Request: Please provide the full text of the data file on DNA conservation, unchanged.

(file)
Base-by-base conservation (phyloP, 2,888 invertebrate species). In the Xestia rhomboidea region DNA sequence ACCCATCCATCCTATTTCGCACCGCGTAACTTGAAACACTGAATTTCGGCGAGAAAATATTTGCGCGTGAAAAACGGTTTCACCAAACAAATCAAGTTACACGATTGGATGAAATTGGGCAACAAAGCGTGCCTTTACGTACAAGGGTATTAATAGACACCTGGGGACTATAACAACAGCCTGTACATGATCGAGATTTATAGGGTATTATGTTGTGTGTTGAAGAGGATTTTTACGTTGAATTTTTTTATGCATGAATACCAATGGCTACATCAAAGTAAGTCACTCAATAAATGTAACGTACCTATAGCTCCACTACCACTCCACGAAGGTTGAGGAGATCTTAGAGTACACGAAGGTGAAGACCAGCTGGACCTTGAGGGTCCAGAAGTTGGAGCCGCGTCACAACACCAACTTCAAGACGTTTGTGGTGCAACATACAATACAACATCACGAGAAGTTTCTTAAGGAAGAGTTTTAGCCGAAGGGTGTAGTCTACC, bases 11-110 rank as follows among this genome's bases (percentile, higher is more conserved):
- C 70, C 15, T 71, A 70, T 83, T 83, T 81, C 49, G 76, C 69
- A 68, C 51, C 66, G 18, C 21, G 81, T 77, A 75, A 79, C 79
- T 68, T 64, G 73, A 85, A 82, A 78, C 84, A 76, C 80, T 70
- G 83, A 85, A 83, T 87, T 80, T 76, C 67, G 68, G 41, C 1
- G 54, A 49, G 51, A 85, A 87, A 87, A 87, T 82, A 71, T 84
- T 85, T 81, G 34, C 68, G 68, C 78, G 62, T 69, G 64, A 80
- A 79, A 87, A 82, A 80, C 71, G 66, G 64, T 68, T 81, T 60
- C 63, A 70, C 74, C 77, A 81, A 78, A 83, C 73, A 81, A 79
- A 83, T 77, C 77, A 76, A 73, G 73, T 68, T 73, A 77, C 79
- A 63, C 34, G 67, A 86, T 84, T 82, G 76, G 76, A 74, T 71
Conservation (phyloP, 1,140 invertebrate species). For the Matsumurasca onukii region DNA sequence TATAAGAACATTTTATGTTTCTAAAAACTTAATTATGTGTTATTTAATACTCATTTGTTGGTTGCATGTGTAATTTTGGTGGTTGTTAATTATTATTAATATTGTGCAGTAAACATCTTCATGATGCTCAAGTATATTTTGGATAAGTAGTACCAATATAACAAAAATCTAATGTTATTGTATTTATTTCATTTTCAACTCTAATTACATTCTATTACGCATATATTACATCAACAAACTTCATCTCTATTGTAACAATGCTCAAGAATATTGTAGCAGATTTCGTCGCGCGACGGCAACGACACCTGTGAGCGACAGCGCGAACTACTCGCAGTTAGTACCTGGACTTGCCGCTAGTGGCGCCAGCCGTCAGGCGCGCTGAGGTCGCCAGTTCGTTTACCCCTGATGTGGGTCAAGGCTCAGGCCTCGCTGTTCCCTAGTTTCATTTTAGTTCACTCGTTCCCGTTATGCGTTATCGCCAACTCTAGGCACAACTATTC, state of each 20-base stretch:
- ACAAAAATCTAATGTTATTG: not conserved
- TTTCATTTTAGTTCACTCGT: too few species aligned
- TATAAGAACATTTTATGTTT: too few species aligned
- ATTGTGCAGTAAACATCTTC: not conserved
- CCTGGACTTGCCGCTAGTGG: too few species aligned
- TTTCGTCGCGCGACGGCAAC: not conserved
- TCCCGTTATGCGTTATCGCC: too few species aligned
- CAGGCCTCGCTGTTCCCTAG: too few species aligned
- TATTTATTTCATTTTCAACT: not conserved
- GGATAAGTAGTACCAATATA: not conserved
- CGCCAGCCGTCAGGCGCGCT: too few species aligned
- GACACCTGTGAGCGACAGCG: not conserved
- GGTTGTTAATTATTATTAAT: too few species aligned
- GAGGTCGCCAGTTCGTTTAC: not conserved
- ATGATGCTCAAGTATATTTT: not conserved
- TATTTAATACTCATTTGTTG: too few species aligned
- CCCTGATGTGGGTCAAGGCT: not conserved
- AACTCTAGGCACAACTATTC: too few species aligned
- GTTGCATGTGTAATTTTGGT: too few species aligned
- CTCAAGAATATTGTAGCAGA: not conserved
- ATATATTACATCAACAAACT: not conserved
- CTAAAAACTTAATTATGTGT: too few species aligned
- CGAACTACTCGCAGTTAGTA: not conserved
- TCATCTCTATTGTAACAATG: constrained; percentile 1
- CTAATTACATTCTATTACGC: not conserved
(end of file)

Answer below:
Base-by-base conservation (phyloP, 2,888 invertebrate species). In the Xestia rhomboidea region DNA sequence ACCCATCCATCCTATTTCGCACCGCGTAACTTGAAACACTGAATTTCGGCGAGAAAATATTTGCGCGTGAAAAACGGTTTCACCAAACAAATCAAGTTACACGATTGGATGAAATTGGGCAACAAAGCGTGCCTTTACGTACAAGGGTATTAATAGACACCTGGGGACTATAACAACAGCCTGTACATGATCGAGATTTATAGGGTATTATGTTGTGTGTTGAAGAGGATTTTTACGTTGAATTTTTTTATGCATGAATACCAATGGCTACATCAAAGTAAGTCACTCAATAAATGTAACGTACCTATAGCTCCACTACCACTCCACGAAGGTTGAGGAGATCTTAGAGTACACGAAGGTGAAGACCAGCTGGACCTTGAGGGTCCAGAAGTTGGAGCCGCGTCACAACACCAACTTCAAGACGTTTGTGGTGCAACATACAATACAACATCACGAGAAGTTTCTTAAGGAAGAGTTTTAGCCGAAGGGTGTAGTCTACC, bases 11-110 rank as follows among this genome's bases (percentile, higher is more conserved):
- C 70, C 15, T 71, A 70, T 83, T 83, T 81, C 49, G 76, C 69
- A 68, C 51, C 66, G 18, C 21, G 81, T 77, A 75, A 79, C 79
- T 68, T 64, G 73, A 85, A 82, A 78, C 84, A 76, C 80, T 70
- G 83, A 85, A 83, T 87, T 80, T 76, C 67, G 68, G 41, C 1
- G 54, A 49, G 51, A 85, A 87, A 87, A 87, T 82, A 71, T 84
- T 85, T 81, G 34, C 68, G 68, C 78, G 62, T 69, G 64, A 80
- A 79, A 87, A 82, A 80, C 71, G 66, G 64, T 68, T 81, T 60
- C 63, A 70, C 74, C 77, A 81, A 78, A 83, C 73, A 81, A 79
- A 83, T 77, C 77, A 76, A 73, G 73, T 68, T 73, A 77, C 79
- A 63, C 34, G 67, A 86, T 84, T 82, G 76, G 76, A 74, T 71
Conservation (phyloP, 1,140 invertebrate species). For the Matsumurasca onukii region DNA sequence TATAAGAACATTTTATGTTTCTAAAAACTTAATTATGTGTTATTTAATACTCATTTGTTGGTTGCATGTGTAATTTTGGTGGTTGTTAATTATTATTAATATTGTGCAGTAAACATCTTCATGATGCTCAAGTATATTTTGGATAAGTAGTACCAATATAACAAAAATCTAATGTTATTGTATTTATTTCATTTTCAACTCTAATTACATTCTATTACGCATATATTACATCAACAAACTTCATCTCTATTGTAACAATGCTCAAGAATATTGTAGCAGATTTCGTCGCGCGACGGCAACGACACCTGTGAGCGACAGCGCGAACTACTCGCAGTTAGTACCTGGACTTGCCGCTAGTGGCGCCAGCCGTCAGGCGCGCTGAGGTCGCCAGTTCGTTTACCCCTGATGTGGGTCAAGGCTCAGGCCTCGCTGTTCCCTAGTTTCATTTTAGTTCACTCGTTCCCGTTATGCGTTATCGCCAACTCTAGGCACAACTATTC, state of each 20-base stretch:
- ACAAAAATCTAATGTTATTG: not conserved
- TTTCATTTTAGTTCACTCGT: too few species aligned
- TATAAGAACATTTTATGTTT: too few species aligned
- ATTGTGCAGTAAACATCTTC: not conserved
- CCTGGACTTGCCGCTAGTGG: too few species aligned
- TTTCGTCGCGCGACGGCAAC: not conserved
- TCCCGTTATGCGTTATCGCC: too few species aligned
- CAGGCCTCGCTGTTCCCTAG: too few species aligned
- TATTTATTTCATTTTCAACT: not conserved
- GGATAAGTAGTACCAATATA: not conserved
- CGCCAGCCGTCAGGCGCGCT: too few species aligned
- GACACCTGTGAGCGACAGCG: not conserved
- GGTTGTTAATTATTATTAAT: too few species aligned
- GAGGTCGCCAGTTCGTTTAC: not conserved
- ATGATGCTCAAGTATATTTT: not conserved
- TATTTAATACTCATTTGTTG: too few species aligned
- CCCTGATGTGGGTCAAGGCT: not conserved
- AACTCTAGGCACAACTATTC: too few species aligned
- GTTGCATGTGTAATTTTGGT: too few species aligned
- CTCAAGAATATTGTAGCAGA: not conserved
- ATATATTACATCAACAAACT: not conserved
- CTAAAAACTTAATTATGTGT: too few species aligned
- CGAACTACTCGCAGTTAGTA: not conserved
- TCATCTCTATTGTAACAATG: constrained; percentile 1
- CTAATTACATTCTATTACGC: not conserved